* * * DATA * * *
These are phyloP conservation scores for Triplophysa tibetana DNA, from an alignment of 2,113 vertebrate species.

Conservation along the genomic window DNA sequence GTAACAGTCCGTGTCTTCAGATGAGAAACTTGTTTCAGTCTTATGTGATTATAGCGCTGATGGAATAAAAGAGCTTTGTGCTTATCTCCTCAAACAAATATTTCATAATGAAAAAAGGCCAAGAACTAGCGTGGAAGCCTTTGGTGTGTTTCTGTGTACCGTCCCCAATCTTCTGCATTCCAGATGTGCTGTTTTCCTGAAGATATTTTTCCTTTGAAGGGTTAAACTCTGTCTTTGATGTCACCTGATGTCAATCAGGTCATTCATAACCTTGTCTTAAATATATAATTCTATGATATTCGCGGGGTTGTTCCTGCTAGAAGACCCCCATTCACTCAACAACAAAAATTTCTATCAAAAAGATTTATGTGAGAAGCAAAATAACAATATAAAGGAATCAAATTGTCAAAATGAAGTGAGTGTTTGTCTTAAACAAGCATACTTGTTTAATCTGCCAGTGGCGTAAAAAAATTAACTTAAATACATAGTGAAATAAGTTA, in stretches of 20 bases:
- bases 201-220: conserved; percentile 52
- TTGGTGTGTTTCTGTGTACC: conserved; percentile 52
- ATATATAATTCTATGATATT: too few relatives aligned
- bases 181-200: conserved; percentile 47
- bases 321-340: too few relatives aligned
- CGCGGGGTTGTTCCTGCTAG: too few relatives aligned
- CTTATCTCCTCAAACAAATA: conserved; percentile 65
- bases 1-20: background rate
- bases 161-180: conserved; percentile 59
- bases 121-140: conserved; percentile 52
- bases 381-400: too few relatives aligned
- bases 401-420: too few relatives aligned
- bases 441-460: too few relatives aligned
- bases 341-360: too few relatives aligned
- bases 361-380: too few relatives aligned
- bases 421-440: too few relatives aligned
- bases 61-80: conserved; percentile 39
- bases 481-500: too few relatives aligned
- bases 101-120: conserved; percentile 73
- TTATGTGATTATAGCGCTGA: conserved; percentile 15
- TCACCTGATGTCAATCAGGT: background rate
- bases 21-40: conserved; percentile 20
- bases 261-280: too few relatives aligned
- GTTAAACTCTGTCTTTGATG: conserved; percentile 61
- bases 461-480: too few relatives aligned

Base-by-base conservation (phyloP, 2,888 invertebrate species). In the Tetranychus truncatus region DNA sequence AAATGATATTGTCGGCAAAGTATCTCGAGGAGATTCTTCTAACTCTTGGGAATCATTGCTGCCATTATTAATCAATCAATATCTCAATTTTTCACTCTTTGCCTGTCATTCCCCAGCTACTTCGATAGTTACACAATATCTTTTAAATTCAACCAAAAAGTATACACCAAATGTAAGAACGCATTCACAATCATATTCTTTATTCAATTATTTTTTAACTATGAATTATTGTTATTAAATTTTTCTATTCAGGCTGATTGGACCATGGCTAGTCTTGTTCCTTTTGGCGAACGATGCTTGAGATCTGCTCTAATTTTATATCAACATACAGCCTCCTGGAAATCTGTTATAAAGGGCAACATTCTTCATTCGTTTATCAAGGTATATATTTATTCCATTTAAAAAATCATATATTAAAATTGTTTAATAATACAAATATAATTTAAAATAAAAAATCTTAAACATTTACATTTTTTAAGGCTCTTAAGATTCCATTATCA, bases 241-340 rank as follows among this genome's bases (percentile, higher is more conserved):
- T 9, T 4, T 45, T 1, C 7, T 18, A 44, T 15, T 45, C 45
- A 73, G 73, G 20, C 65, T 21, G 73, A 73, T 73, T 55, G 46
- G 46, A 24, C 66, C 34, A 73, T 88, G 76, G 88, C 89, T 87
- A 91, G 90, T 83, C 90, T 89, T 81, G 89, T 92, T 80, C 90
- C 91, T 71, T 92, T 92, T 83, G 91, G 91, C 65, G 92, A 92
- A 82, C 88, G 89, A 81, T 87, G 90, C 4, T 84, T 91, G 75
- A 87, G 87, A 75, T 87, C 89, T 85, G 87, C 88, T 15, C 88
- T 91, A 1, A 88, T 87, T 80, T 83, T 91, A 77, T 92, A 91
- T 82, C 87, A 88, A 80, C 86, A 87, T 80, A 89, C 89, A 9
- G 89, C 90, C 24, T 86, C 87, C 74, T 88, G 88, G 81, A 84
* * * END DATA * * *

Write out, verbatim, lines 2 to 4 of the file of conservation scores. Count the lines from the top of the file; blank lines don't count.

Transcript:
Conservation along the genomic window DNA sequence GTAACAGTCCGTGTCTTCAGATGAGAAACTTGTTTCAGTCTTATGTGATTATAGCGCTGATGGAATAAAAGAGCTTTGTGCTTATCTCCTCAAACAAATATTTCATAATGAAAAAAGGCCAAGAACTAGCGTGGAAGCCTTTGGTGTGTTTCTGTGTACCGTCCCCAATCTTCTGCATTCCAGATGTGCTGTTTTCCTGAAGATATTTTTCCTTTGAAGGGTTAAACTCTGTCTTTGATGTCACCTGATGTCAATCAGGTCATTCATAACCTTGTCTTAAATATATAATTCTATGATATTCGCGGGGTTGTTCCTGCTAGAAGACCCCCATTCACTCAACAACAAAAATTTCTATCAAAAAGATTTATGTGAGAAGCAAAATAACAATATAAAGGAATCAAATTGTCAAAATGAAGTGAGTGTTTGTCTTAAACAAGCATACTTGTTTAATCTGCCAGTGGCGTAAAAAAATTAACTTAAATACATAGTGAAATAAGTTA, in stretches of 20 bases:
- bases 201-220: conserved; percentile 52
- TTGGTGTGTTTCTGTGTACC: conserved; percentile 52